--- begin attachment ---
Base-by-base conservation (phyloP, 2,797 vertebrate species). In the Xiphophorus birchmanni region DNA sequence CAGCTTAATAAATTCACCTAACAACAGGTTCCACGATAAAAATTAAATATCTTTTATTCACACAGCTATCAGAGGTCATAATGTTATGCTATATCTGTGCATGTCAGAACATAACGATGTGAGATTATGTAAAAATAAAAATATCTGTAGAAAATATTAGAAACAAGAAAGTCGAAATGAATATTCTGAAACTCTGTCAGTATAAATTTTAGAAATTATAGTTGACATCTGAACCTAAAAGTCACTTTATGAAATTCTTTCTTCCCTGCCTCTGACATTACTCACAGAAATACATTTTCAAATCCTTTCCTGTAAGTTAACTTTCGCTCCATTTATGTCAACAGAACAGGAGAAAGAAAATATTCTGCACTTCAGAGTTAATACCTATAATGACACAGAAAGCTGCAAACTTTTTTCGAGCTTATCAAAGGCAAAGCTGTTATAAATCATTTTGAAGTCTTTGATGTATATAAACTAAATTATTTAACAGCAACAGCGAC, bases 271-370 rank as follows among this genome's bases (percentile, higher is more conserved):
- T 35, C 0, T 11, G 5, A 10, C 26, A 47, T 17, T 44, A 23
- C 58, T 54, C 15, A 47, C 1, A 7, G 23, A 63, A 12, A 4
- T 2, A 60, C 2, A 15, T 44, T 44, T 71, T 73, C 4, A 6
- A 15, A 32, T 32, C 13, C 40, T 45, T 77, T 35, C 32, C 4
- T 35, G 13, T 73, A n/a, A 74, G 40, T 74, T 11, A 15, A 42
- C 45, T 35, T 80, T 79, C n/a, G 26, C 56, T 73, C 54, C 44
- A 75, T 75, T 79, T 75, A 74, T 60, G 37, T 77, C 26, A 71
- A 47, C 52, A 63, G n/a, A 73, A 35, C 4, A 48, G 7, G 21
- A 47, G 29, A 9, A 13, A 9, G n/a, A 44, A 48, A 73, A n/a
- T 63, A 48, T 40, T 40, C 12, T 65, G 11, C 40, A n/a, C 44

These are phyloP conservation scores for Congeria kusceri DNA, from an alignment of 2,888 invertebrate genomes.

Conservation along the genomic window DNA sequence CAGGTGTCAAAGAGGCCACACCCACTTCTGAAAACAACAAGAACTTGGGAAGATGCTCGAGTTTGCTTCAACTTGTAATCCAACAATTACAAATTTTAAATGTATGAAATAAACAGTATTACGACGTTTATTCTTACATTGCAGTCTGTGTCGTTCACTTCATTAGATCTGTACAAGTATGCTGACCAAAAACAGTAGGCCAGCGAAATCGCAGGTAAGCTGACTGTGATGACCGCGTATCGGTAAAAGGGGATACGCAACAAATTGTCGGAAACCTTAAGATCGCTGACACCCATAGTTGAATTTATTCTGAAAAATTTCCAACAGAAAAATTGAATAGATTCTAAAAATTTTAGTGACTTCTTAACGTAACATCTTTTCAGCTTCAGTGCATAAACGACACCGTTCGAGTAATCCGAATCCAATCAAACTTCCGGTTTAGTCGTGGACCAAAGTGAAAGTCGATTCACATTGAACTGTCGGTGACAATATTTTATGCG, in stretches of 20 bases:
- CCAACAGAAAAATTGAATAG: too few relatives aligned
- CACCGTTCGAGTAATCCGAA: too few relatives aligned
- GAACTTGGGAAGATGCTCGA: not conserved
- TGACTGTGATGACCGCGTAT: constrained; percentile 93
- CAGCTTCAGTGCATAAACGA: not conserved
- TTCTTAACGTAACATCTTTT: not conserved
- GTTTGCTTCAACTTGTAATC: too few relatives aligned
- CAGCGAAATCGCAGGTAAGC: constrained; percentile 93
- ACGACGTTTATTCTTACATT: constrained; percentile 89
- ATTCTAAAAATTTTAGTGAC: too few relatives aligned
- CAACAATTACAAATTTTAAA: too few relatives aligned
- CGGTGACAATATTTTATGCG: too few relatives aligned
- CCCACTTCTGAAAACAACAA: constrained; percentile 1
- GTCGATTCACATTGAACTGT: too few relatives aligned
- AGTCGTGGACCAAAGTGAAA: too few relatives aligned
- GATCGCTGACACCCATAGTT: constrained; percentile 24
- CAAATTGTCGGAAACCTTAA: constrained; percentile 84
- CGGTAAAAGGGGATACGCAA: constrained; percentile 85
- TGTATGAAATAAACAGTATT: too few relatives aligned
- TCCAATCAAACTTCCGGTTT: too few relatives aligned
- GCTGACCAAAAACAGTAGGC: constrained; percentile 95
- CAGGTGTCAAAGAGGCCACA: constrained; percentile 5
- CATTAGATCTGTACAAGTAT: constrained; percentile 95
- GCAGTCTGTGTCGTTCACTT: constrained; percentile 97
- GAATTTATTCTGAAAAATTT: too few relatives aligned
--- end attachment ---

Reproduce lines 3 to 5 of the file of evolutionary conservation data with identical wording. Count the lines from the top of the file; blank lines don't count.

- C 58, T 54, C 15, A 47, C 1, A 7, G 23, A 63, A 12, A 4
- T 2, A 60, C 2, A 15, T 44, T 44, T 71, T 73, C 4, A 6
- A 15, A 32, T 32, C 13, C 40, T 45, T 77, T 35, C 32, C 4